It's a couple of months ago, well before pictures of the new Jaguar concept car will be released, and I've been given an exclusive invite to preview the C-XF, as it's known, with design director Ian Callum and his team. But as I enter the carefully prepared studio in Banbury, my heart sinks. There, in front of me, are three cars that have been dragged out of the Jaguar museum for the occasion: a Mk10, a Mk2 and an original XJ, all with carefully placed drip-trays beneath their apparently porous engines…
What is Jaguar thinking? Surely it’s time to break away from this heritage nonsense. Why keep banging on about it when all customers really want is a great-looking, super-efficient Jaguar saloon that doesn’t hark back to the olden days but makes them feel good about themselves right now? Then, just as I'm coming to the boil over this heritage malarkey, we're whisked to the studio next door where the glorious new C-XF concept is waiting. Suddenly I’m back in the 21st century again. Looks like Jaguar has been listening after all…
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Jaguar claims the C-XF signals the onset of a new era for the marque, and from where I’m standing it looks like it could be right this time around. Certainly it’s a whole lot harder making a four-door saloon look sexy than making a two-door coupe look good but, with the C-XF, Jaguar seems to have pulled it off.
The company would like us to believe that this concept is the look of the next-generation S-type saloon, due to go on sale early in 2008. If so, it would be hard to think of a car that has undergone a greater transformation. Talk about ugly ducklings turning into swans…
The C-XF not only points to the new S-type but is smothered in details that will also make their way onto other production Jaguars over the coming few years. For a start, the completely new inset grille on the C-XF is to be part of the new face of Jaguar from now on, including the redesigned ‘growler’ Jaguar badge set into it.
The side power vents, first seen on the XK8, are also to become another Jaguar signature. They will soon appear on a revamped XJ, while here on the C-XF they’ve been sculpted from ceramic material (as have the tailpipes), rather than aluminium as on the other models.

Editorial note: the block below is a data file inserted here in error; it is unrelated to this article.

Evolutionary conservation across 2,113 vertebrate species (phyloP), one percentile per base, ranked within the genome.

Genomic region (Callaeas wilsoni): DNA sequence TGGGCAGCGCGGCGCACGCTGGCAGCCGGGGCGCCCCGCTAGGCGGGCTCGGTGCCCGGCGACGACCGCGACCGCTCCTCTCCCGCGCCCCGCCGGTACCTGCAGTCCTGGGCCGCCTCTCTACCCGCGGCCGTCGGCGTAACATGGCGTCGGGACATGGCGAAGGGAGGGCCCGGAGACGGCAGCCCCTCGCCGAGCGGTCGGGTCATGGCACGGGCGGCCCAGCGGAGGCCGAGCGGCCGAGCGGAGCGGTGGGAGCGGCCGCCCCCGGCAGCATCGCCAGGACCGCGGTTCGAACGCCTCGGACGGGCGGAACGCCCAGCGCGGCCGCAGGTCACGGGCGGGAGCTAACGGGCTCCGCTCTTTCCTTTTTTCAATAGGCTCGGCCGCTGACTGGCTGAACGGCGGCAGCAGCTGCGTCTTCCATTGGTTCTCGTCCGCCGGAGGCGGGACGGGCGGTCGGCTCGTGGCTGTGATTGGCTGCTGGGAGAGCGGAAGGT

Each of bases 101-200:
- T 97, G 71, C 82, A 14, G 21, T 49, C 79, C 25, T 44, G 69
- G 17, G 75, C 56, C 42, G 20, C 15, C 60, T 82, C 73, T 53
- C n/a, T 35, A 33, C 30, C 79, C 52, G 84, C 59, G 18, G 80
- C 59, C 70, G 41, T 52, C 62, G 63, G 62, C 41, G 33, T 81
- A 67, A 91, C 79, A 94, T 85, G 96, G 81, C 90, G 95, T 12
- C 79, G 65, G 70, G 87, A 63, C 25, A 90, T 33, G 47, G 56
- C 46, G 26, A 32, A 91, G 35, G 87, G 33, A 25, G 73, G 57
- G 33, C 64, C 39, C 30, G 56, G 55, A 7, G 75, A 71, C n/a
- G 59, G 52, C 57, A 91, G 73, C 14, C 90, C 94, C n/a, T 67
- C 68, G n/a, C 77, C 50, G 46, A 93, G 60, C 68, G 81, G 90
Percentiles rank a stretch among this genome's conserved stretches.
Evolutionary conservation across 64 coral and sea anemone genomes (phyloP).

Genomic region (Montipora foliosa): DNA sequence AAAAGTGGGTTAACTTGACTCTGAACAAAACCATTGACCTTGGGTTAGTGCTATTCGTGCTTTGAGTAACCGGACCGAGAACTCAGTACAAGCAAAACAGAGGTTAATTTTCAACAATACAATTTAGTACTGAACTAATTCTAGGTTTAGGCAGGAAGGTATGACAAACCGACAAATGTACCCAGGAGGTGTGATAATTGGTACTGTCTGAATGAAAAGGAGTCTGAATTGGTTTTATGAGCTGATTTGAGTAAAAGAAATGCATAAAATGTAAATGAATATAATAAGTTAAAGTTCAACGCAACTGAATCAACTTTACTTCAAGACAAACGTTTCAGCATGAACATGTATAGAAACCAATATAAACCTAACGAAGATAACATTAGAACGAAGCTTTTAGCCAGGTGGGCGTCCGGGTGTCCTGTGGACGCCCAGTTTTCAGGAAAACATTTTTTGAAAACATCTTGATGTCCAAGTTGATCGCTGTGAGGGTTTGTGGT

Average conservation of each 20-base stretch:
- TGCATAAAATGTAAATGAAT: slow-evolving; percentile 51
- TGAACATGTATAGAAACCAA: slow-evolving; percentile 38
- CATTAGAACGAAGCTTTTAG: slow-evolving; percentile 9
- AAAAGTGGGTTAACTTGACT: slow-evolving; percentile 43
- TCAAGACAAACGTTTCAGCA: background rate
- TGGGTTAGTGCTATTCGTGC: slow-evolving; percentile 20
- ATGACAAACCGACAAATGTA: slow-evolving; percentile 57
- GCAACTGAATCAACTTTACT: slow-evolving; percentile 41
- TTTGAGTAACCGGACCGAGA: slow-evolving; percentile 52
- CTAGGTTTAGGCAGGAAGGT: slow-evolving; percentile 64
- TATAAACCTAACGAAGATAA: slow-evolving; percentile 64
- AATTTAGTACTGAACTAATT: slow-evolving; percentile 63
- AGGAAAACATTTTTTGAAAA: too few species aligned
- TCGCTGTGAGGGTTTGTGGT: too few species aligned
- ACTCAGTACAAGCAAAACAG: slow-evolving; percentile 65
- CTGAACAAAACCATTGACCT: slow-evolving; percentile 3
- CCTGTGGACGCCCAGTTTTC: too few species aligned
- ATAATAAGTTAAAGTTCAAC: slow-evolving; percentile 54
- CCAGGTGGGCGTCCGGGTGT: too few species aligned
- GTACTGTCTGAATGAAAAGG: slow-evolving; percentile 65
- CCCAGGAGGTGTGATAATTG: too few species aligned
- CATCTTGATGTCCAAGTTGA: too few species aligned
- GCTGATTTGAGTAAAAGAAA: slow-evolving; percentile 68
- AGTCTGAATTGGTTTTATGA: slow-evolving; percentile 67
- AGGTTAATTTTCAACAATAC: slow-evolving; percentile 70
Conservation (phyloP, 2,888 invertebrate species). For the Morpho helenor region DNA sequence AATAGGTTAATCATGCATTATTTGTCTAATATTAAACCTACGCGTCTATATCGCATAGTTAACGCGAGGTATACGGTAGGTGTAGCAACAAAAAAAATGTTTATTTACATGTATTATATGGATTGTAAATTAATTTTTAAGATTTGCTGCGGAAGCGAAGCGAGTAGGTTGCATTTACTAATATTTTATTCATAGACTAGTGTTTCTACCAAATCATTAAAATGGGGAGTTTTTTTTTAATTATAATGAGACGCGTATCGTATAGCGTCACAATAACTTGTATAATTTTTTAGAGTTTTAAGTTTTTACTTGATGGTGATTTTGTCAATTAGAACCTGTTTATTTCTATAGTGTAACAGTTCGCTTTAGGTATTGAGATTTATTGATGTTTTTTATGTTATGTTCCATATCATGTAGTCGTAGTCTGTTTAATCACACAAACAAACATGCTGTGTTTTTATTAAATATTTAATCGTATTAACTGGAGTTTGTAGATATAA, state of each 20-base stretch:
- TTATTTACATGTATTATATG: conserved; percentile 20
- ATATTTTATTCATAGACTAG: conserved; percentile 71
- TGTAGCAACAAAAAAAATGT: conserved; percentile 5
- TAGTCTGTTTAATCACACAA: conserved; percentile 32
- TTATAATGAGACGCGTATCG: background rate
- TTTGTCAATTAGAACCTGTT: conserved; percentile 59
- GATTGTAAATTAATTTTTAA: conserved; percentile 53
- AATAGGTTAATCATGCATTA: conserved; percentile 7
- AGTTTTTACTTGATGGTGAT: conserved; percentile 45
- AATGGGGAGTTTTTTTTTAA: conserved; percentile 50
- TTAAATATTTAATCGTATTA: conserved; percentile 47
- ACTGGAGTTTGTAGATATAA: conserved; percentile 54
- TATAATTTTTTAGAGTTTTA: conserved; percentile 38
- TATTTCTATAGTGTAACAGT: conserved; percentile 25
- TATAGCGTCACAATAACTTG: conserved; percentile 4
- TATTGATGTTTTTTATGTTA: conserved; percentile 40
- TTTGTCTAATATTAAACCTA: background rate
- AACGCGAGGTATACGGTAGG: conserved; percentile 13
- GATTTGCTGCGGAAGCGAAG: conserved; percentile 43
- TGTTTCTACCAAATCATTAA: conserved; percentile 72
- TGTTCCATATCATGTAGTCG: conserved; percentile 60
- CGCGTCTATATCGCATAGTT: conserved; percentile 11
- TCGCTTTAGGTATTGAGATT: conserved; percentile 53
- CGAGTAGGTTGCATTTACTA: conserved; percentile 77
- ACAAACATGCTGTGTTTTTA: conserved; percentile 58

Callum's main aim with the C-XF was to give a feeling of movement that you could sense even when the car's stationary. It also had to look as if it was designed by craftsman, not by a computer, he says, adding that Jaguars should be sensual, with long, elegant curves combined with muscular haunches hinting at latent power.
Moving inside, Callum points out that Jaguar interiors are all about materials and the need for occupants to feel enclosed, as if they have to ‘nestle’ into the cabin. The C-XF certainly promotes that feeling, with its four individual leather chairs and tall central transmission tunnel. Neat touches include the pulsing starter button to signify a heart beating, the scorched poplar wood used throughout the cabin and the carbonfibre-pattern leather.
The C-XF is exactly what a modern Jaguar should look like, then. Callum says the earlier cars were there only to show that Jaguar design isn’t about recycling heritage but setting the correct values for future Jaguars.
I don’t care about that. What’s important is that this is one of the best looking Jaguars I’ve seen in years – and that’s all that really matters in today’s image-obsessed world.